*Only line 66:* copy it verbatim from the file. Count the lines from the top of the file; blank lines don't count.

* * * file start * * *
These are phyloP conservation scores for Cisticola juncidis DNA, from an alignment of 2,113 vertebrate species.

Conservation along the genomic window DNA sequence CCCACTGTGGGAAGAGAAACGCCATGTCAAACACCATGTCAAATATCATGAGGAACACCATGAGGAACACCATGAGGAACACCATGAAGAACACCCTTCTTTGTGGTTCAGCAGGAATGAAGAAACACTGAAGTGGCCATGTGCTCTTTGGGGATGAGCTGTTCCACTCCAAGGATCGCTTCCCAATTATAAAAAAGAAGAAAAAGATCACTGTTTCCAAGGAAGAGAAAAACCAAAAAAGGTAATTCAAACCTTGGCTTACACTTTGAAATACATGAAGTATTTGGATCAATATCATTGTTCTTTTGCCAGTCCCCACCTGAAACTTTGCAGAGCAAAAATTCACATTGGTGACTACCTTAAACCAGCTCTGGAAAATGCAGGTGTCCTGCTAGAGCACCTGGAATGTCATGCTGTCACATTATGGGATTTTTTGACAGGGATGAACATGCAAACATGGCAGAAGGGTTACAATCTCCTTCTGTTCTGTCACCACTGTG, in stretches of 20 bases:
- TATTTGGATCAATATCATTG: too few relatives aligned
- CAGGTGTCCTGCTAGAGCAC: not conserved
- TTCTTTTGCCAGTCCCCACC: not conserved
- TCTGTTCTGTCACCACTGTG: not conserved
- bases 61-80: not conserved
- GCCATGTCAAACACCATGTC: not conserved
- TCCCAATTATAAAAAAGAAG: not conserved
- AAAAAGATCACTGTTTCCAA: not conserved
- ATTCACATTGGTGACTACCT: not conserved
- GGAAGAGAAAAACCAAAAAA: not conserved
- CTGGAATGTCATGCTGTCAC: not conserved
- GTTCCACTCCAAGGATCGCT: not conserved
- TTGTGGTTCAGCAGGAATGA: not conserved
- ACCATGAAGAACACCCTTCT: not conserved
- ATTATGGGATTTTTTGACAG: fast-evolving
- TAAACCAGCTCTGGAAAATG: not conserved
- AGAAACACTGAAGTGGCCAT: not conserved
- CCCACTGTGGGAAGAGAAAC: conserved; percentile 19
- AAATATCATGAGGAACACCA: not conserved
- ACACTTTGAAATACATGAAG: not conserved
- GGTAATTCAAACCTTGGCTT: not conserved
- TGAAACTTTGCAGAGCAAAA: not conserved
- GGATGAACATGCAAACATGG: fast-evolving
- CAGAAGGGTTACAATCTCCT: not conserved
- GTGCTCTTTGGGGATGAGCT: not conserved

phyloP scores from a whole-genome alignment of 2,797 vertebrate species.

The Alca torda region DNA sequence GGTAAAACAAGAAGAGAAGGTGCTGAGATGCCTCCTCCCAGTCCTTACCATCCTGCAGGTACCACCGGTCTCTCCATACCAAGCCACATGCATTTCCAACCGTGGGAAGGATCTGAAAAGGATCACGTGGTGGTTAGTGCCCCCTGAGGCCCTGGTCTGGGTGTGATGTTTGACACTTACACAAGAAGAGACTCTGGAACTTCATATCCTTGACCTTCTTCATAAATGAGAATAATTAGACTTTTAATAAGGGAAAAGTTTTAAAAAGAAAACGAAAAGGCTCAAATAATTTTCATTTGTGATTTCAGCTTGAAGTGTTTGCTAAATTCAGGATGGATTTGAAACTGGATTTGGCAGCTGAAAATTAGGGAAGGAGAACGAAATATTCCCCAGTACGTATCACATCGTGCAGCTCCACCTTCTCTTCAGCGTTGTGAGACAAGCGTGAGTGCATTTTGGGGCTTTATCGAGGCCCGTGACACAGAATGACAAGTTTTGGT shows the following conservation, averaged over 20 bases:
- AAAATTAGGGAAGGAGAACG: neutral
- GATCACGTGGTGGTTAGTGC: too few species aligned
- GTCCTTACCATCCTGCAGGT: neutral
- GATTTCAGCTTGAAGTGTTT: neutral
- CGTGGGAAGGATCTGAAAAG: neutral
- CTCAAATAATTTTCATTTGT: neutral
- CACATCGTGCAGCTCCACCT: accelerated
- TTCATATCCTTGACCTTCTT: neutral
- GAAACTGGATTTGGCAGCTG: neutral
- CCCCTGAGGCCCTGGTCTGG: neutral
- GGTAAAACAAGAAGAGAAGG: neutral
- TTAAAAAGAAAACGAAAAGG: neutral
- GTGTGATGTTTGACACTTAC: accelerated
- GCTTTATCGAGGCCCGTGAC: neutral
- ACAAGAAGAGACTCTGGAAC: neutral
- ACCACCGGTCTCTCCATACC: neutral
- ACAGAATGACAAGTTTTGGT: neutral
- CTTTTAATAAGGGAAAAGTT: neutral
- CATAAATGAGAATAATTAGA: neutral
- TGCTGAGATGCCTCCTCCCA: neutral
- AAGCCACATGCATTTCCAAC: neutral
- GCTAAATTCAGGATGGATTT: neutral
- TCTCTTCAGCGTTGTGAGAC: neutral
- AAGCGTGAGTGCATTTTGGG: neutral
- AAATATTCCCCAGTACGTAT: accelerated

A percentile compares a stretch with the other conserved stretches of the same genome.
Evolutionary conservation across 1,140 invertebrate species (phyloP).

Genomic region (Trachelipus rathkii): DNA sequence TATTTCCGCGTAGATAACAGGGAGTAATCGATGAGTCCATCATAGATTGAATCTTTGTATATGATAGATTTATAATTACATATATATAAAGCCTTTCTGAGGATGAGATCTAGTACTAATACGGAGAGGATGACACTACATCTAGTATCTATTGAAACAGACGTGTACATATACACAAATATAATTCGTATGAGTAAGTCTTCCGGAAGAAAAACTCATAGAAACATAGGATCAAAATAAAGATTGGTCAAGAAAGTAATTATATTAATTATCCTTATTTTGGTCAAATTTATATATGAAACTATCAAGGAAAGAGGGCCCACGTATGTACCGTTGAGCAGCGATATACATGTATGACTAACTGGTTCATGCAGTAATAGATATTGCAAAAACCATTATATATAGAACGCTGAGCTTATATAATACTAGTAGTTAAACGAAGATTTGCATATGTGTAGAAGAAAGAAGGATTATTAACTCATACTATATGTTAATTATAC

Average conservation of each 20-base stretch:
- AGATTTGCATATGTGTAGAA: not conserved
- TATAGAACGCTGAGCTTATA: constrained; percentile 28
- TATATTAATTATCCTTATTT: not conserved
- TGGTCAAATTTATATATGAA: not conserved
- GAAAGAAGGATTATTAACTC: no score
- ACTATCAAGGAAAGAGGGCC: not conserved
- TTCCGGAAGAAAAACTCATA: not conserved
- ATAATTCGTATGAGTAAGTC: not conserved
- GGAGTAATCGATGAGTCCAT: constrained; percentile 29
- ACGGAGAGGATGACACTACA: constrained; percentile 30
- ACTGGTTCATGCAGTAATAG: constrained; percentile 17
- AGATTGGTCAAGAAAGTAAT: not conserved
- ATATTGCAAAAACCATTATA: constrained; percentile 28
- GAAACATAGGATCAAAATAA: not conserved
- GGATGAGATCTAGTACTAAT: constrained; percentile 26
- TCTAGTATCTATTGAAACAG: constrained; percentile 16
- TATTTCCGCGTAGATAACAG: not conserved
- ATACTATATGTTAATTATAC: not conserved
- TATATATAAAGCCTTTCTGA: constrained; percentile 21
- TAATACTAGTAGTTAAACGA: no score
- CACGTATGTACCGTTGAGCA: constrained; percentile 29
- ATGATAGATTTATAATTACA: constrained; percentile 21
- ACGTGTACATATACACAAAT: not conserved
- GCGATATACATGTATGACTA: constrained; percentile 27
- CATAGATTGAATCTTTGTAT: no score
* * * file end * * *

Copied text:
- ATAATTCGTATGAGTAAGTC: not conserved